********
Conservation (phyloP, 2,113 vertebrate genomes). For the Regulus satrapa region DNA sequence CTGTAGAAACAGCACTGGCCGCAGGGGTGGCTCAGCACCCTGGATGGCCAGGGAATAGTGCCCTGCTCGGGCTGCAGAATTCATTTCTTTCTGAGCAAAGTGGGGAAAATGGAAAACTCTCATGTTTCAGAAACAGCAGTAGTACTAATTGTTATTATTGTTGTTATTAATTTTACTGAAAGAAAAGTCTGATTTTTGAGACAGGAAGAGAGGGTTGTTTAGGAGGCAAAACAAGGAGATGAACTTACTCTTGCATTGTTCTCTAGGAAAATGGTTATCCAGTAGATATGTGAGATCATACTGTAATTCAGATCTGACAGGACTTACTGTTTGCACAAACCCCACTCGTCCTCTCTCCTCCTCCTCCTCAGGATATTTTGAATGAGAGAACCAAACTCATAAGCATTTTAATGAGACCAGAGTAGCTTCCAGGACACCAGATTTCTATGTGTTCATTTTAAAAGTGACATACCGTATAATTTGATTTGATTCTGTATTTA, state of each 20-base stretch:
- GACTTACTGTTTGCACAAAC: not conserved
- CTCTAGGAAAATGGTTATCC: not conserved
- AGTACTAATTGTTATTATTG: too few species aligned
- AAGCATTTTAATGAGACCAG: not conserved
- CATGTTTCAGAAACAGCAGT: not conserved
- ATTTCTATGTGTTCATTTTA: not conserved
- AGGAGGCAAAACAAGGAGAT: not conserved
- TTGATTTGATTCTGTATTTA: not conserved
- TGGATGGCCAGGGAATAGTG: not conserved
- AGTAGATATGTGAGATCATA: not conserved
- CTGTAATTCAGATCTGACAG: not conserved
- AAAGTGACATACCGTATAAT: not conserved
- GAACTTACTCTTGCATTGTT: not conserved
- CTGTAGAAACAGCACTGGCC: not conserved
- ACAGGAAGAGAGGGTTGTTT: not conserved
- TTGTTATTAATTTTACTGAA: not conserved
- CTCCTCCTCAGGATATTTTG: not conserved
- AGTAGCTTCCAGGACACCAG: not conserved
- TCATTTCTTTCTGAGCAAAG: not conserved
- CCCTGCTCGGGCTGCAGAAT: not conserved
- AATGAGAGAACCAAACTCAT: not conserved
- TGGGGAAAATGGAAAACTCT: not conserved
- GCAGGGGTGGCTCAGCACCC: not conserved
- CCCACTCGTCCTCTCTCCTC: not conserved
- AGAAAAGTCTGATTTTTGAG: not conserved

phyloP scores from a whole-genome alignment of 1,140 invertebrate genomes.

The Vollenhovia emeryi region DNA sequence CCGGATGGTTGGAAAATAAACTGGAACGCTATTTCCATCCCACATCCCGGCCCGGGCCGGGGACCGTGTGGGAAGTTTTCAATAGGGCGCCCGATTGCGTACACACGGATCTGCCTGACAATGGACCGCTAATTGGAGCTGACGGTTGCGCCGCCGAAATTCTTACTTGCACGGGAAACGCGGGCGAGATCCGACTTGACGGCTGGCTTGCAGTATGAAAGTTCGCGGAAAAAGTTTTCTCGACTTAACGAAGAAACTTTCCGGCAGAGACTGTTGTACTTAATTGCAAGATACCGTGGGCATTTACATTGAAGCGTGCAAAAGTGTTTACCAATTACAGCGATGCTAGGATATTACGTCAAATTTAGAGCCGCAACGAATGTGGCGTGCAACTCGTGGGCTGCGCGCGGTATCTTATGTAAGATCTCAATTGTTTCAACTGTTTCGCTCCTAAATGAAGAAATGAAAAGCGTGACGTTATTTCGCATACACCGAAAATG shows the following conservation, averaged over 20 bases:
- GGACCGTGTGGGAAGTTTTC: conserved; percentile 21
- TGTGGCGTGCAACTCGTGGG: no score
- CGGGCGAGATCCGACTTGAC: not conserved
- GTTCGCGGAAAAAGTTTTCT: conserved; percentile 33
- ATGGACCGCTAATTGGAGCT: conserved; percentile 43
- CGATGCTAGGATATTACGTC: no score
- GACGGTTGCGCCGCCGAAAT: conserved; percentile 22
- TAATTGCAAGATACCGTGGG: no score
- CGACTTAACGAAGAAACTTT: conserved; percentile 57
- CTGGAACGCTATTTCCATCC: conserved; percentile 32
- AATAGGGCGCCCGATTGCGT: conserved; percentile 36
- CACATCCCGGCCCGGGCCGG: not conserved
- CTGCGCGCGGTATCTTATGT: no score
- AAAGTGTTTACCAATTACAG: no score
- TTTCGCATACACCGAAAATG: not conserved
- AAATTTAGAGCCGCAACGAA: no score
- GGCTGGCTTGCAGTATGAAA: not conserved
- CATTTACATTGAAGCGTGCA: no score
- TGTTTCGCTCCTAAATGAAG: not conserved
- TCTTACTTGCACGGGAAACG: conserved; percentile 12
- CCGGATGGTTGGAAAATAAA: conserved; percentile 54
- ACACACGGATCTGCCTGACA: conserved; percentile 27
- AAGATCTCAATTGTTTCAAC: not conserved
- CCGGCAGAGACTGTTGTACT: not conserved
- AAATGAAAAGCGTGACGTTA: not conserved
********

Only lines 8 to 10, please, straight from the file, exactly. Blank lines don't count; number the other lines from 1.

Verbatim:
- AGGAGGCAAAACAAGGAGAT: not conserved
- TTGATTTGATTCTGTATTTA: not conserved
- TGGATGGCCAGGGAATAGTG: not conserved